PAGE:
What is to be done about these lawless, freelancing federal judges elected by no one who have curbed long-standing clear presidential powers apparently because they disagree personally with policies expressed by the executive orders they reviewed?

Here is my suggestion for the best way to restore respect for the rule of law within the federal judiciary.  These judges have clearly violated their oath of office “to perform all  of the duties incumbent upon me under the Constitution and laws of the United States”

Begin by impeaching one of these District Court judges for his egregious ruling — even if conviction would be elusive in a partisan Senate.  Bringing one before Congress to explain how to square his ruling with his oath of office would send a clear message to other judges, including those cited above, who choose to ignore Supreme Court rulings and impose their personal values in place of the policies being put forth by executive order by the president.  The threat of an embarrassing impeachment proceeding would hang over them all.

Jack McMullen is chairman of the Ethan Allen Institute.

{ 1 comment… read it below or add one }

Mark Shepard June 26, 2017 at 4:11 pm

Very good points. If only Congress would use the tools it has, which are what truly make it the most powerful branch of government. It was no accident that the people’s branch would be the most powerful branch.

Reply

Leave a Comment

Previous post:

Next post:

About Us

The Ethan Allen Institute is Vermont’s free-market public policy research and education organization. Founded in 1993, we are one of fifty-plus similar but independent state-level, public policy organizations around the country which exchange ideas and information through the State Policy Network.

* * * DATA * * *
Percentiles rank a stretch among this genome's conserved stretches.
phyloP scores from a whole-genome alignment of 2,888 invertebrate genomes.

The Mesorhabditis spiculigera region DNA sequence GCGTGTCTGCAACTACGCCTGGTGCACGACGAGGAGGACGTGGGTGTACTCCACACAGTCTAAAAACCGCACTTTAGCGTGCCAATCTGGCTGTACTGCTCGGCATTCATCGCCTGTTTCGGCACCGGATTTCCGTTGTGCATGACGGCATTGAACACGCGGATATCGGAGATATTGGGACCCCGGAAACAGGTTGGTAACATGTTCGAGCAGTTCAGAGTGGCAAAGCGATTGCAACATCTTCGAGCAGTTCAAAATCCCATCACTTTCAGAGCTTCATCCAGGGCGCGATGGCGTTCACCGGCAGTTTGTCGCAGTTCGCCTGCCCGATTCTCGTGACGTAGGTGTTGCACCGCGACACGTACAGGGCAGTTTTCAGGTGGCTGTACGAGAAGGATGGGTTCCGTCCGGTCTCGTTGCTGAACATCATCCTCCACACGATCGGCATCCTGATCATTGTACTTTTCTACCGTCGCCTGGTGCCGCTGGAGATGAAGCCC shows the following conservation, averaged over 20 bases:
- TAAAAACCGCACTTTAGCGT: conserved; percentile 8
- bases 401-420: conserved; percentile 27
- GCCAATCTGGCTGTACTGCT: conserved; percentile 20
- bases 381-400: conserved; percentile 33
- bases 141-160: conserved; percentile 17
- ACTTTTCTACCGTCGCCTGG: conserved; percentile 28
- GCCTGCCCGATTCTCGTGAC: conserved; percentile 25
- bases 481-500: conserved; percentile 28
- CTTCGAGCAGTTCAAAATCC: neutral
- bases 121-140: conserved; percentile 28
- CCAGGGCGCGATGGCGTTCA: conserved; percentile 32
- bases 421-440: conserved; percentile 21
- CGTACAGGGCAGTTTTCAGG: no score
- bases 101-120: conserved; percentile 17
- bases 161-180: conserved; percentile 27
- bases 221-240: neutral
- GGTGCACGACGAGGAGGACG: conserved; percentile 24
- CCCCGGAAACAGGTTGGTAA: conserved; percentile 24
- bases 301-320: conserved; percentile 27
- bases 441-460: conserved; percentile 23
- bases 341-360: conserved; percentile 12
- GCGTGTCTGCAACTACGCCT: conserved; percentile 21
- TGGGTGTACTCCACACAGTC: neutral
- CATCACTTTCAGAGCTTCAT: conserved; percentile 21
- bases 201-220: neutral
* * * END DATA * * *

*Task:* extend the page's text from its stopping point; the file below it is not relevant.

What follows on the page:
Read more...

Latest News

VT Left Wing Media Bias Unmasks Itself

July 24, 2020 By Rob Roper Dave Gram was a long time reporter for the Associated Press, is currently the host of what’s billed on WDEV as a...

Using Guns for Self Defense – 3 Recent Examples

July 24, 2020 By John McClaughry  The Heritage Foundation’s Daily Signal last week published eleven news stories about citizens using a firearm to stop a crime. Here are...

FERC ruling on solar subsidies could help Vermont ratepayers

July 21, 2020 By John McClaughry Last Thursday, the Federal Energy Regulatory Commission finalized its updates to the Public Utility Regulatory Policies Act (PURPA), in what the majority...

The Moderate Left’s Stand for Free Speech

July 17, 2020 By David Flemming Harper’s Magazine, a long-running monthly magazine of literature, politics, culture, finance, and the arts, is hardly what you would call a ‘politically...

Trump’s Regulatory Bill of Rights

July 16, 2020 by John McClaughry “President Trump [last May] issued an executive order entitled  ‘Regulatory Relief to Support Economic Recovery.’ The executive order includes a regulatory bill...

Video